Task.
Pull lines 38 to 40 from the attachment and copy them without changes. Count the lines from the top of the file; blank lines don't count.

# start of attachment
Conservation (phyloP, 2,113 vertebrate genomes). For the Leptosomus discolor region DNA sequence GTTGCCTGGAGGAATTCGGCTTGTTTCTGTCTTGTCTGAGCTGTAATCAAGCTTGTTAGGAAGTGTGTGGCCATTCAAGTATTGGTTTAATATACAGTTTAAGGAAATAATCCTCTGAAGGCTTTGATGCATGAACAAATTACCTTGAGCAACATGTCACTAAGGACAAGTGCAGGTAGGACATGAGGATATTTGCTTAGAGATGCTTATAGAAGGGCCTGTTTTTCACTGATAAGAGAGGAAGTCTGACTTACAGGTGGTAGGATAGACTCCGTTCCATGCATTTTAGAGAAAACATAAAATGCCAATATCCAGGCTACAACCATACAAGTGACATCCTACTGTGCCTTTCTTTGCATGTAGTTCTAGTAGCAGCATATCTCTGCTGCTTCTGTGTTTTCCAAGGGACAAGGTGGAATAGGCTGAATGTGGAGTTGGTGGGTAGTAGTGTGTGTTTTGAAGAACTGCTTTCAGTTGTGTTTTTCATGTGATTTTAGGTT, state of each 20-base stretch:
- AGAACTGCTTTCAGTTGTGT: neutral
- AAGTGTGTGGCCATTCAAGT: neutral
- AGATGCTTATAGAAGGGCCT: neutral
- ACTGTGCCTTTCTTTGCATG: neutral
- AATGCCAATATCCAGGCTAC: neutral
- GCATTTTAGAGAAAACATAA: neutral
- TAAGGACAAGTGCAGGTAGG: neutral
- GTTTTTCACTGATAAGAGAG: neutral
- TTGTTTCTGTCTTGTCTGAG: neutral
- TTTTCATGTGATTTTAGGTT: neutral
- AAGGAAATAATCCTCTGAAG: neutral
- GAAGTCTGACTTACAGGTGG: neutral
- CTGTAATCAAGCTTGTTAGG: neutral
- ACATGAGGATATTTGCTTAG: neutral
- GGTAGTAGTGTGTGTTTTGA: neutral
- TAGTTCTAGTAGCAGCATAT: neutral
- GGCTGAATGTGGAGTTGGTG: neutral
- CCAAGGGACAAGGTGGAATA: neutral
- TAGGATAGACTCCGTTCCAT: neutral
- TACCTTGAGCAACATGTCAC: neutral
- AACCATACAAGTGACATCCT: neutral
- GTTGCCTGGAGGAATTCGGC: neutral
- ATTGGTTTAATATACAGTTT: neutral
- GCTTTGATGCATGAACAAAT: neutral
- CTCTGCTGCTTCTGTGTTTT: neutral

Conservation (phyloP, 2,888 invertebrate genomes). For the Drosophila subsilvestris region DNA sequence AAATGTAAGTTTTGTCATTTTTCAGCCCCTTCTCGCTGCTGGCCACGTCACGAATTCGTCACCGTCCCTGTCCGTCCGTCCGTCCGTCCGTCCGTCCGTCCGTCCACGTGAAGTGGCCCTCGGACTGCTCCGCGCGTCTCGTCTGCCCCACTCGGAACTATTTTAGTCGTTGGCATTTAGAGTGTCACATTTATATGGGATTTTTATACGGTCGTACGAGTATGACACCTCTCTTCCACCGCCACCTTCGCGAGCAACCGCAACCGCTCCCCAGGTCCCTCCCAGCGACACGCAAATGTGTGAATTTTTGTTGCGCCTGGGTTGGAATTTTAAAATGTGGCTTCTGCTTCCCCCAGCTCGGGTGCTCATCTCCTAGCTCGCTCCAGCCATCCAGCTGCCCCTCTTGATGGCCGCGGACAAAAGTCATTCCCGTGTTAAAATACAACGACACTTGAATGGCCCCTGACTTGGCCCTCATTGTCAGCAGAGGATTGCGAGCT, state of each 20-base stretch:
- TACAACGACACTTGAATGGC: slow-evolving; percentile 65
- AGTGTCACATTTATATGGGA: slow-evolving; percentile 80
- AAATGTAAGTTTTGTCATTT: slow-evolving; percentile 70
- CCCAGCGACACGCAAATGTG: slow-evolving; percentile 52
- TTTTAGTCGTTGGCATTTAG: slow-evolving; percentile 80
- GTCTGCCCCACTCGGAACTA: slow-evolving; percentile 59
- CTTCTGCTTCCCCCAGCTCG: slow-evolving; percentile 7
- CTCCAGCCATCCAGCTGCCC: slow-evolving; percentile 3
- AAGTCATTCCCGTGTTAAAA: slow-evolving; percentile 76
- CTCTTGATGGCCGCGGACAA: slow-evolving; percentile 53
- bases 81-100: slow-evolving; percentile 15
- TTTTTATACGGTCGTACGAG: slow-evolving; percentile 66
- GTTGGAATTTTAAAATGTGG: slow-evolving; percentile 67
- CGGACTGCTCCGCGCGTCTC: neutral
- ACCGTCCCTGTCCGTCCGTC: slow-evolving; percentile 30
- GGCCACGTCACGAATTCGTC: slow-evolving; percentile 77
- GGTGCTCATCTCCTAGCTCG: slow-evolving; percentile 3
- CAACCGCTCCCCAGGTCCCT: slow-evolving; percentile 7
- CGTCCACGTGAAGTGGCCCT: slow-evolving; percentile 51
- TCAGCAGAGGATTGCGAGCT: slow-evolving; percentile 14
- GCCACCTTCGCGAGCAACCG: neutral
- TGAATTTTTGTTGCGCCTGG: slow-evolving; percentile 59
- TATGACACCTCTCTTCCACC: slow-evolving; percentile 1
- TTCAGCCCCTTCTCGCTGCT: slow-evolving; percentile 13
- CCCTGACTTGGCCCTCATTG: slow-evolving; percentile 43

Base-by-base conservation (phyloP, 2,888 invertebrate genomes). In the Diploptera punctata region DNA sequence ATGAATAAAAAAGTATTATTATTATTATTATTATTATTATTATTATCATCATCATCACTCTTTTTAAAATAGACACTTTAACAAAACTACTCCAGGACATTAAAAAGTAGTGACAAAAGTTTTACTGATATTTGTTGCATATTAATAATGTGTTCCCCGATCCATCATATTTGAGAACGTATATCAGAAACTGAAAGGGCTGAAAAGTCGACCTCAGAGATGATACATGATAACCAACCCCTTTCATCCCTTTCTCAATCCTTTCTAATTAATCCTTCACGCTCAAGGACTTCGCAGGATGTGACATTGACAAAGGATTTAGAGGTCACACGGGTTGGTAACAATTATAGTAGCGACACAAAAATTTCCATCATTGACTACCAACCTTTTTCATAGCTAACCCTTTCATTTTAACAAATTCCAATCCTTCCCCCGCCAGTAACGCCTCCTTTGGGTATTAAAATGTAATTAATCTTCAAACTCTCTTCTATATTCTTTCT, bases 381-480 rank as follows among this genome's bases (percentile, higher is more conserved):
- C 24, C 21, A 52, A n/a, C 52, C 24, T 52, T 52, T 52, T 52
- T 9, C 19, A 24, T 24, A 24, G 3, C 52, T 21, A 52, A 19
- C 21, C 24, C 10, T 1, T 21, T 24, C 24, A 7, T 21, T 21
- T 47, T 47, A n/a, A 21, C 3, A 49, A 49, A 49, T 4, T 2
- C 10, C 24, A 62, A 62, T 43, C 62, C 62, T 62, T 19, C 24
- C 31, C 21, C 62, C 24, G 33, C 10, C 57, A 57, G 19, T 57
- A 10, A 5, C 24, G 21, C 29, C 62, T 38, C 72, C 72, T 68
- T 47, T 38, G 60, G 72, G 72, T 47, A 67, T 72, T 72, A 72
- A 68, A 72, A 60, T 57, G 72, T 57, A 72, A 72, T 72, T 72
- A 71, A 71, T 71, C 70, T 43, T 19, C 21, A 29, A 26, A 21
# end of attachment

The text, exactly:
- bases 81-100: slow-evolving; percentile 15
- TTTTTATACGGTCGTACGAG: slow-evolving; percentile 66
- GTTGGAATTTTAAAATGTGG: slow-evolving; percentile 67